Everest Basecamp Trek – Part 2

May 21st – Trek day 4

“Jumjum”, the Sherpas would say, more often by Henry than them, prompting us to continue our trek. The terrains are ever changing. Less trees now, more shrubs and plains. Today’s trek consisted of walking a steep uphill, slightly short of one hour, followed by a couple hours walk along ridges and cliffs. Everest now slightly bigger than it was yesterday.

The rooms are getting smaller and smaller. Shower now a luxury, not a commodity. I wiped myself with my abundant wealth of Dettol wipes. But even that, is depleting. My shirts smells. Others smells too, but probably not as much as me. Even at this altitude, I sweat.

[A mountain that can be seen from our communal balcony in Khumjung]

The lodges here, albeit not able to pass even as a one star hotel, are clean. Owners are usually friendly but they tired of meeting too many people, not bothering to remember one of the many faces, I presume. Foods are similar along the trek route. Been treating myself with Dhal Bhat, a Nepali vegetarian dish. Pizzas, local Momos, potatoes and sandwiches are also served.

We visited the school and hospital after lunch, in Khumjung and Khumde. “Chocolate”, the kids would say, asking for some, but they quickly pass. They must’ve seen thousands of foreign faces, ours, not special, buried forever, unretrievable from their memory. A couple of Nepali confused me as local when I strayed a bit from my group. “Always”, I thought. Loraine pointed out that I do not look Malay. “I get that a lot”, I said, no longer fascinated. I swear I could pass as local in most Asian countries.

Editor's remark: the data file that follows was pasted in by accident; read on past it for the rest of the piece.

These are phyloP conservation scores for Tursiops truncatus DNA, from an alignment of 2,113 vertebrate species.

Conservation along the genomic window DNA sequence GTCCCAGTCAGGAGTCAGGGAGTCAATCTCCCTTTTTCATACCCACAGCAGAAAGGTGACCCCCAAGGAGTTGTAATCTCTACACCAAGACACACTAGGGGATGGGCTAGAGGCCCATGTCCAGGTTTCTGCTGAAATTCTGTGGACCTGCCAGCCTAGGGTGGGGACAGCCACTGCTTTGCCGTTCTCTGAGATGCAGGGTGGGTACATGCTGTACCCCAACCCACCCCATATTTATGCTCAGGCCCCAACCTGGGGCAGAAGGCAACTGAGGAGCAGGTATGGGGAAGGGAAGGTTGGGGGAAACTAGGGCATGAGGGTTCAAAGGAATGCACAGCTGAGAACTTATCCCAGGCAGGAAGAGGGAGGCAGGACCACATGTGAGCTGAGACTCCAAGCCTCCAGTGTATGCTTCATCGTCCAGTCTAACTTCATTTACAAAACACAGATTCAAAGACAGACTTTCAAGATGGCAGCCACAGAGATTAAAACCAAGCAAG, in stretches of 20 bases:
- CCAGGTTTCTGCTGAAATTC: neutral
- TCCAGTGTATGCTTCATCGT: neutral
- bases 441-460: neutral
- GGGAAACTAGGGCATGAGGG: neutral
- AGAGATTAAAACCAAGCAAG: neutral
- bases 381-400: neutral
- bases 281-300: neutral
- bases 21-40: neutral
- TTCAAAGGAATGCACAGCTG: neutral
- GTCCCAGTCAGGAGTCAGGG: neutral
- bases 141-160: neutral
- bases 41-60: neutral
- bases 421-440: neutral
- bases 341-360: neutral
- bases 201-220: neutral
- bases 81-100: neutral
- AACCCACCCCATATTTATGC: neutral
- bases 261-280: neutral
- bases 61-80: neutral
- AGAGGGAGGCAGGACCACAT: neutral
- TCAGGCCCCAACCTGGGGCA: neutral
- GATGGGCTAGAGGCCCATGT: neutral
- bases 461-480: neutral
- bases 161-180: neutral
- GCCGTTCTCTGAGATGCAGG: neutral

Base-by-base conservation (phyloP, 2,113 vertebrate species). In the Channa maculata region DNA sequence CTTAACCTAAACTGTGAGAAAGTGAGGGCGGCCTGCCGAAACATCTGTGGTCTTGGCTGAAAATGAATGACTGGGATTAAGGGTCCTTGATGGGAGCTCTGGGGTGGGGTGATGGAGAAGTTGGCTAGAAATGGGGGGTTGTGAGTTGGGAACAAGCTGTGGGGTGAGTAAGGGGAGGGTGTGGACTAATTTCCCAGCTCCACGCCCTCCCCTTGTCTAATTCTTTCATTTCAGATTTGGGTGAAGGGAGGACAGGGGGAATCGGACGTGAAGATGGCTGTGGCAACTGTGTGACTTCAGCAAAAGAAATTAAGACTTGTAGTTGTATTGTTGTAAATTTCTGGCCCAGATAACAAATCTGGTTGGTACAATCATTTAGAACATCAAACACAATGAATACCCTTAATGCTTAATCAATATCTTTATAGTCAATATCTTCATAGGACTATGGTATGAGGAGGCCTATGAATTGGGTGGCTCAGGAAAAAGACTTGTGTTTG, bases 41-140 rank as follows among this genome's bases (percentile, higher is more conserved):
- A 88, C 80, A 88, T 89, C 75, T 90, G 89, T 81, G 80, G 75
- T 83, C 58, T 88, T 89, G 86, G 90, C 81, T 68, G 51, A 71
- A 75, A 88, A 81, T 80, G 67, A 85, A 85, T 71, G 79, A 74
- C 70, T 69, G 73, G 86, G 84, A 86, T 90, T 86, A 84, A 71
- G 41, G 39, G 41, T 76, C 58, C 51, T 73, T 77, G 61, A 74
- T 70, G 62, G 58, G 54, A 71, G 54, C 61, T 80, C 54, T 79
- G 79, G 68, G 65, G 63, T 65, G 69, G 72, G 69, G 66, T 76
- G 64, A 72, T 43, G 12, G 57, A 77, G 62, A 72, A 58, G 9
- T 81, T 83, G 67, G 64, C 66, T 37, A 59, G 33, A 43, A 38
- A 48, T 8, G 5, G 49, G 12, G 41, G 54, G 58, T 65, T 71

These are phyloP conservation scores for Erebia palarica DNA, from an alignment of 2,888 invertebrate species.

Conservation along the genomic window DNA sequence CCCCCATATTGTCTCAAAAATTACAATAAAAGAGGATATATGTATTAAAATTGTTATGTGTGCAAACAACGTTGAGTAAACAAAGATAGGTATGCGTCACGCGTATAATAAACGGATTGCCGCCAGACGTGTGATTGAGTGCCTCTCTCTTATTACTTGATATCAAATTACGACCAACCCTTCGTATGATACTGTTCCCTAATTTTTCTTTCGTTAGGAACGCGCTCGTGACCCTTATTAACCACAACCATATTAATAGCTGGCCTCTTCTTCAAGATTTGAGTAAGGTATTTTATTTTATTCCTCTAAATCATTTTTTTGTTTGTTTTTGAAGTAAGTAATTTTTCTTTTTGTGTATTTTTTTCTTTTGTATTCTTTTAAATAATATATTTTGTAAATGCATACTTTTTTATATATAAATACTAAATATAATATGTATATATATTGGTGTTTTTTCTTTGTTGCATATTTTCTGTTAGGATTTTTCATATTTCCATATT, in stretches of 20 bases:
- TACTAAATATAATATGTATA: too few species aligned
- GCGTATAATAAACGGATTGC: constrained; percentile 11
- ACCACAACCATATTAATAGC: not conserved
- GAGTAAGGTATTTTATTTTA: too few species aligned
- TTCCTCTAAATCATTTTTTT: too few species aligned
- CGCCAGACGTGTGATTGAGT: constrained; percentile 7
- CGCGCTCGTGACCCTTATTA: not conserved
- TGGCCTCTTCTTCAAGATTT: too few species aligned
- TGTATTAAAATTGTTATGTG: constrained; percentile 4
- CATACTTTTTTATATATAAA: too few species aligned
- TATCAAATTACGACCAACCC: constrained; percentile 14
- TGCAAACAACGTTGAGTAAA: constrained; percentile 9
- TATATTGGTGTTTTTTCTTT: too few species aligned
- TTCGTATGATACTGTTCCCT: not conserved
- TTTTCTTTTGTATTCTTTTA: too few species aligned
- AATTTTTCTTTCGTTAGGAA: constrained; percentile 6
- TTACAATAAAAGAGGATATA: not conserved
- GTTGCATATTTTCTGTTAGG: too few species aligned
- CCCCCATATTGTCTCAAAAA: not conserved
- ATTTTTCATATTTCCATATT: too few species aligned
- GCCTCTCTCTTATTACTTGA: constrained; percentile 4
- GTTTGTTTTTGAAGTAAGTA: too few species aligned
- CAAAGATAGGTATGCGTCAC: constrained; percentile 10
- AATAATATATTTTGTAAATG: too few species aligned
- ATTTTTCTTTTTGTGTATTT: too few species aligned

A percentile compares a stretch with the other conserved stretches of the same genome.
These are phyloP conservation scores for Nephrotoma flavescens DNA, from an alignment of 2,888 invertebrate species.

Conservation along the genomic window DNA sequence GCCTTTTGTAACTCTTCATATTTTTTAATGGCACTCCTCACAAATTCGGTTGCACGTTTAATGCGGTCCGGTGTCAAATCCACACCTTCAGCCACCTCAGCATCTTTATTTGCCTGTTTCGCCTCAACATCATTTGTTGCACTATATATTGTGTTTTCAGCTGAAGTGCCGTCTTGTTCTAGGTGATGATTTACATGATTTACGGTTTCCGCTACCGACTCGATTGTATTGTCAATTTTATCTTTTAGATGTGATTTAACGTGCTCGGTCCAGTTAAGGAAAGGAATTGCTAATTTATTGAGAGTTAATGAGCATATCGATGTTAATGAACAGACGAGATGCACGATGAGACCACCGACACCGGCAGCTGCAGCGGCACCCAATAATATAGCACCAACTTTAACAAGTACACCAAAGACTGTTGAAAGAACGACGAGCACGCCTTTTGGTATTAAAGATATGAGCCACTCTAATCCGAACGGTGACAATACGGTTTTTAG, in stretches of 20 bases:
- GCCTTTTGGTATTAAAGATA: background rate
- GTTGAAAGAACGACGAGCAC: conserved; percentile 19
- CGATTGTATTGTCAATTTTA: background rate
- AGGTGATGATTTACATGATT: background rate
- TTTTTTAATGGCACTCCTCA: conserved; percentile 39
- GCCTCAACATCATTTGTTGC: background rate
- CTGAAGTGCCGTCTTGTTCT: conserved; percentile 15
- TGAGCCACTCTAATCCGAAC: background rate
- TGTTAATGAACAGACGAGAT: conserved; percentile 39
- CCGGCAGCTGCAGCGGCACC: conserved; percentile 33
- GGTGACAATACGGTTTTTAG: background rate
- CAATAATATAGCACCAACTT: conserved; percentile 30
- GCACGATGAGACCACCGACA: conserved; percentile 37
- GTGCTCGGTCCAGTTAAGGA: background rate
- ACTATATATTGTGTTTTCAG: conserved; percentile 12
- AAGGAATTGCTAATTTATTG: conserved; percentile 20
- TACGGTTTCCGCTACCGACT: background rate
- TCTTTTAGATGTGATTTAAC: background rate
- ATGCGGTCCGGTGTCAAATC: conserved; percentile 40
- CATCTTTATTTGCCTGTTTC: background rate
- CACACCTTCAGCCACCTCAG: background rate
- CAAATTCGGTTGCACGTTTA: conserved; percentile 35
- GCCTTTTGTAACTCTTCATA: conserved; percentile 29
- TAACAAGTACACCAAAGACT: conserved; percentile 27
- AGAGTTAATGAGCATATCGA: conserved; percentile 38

[Prayer Flags framing the mountains]

Bikas exchanged Hindi with me, “pagel”, “chalo”, and “nahee”, were all I know. “Mero naam Angela ho”, Angela said in Nepali. “I’m a ho”, Loraine shouted. Conversation gotten weird with talks of Bollywood movie, Hayden reenacted some scene from bodyguard.

We get to see our porters more often now, probably because they have nowhere else to go. I didn’t catch their names. Dragon was all I remembered, conveniently the one with the Mohawky looking knit hat. They don’t speak English. I struggled even with Bikas and Himal, our Sherpa guide. Bikas recently admitted that he’s not of Sherpa descent, but takes the name Sherpa as his profession. They’re still great at their job though. The ethnic group, Sherpas, according to Tekei, are given their name after the surge of Everest summit attempts. They originally came from Tibet around 600 years ago. I have yet to check that fact.

[Our form of entertainment, Tekay torturing Bikas and Himal]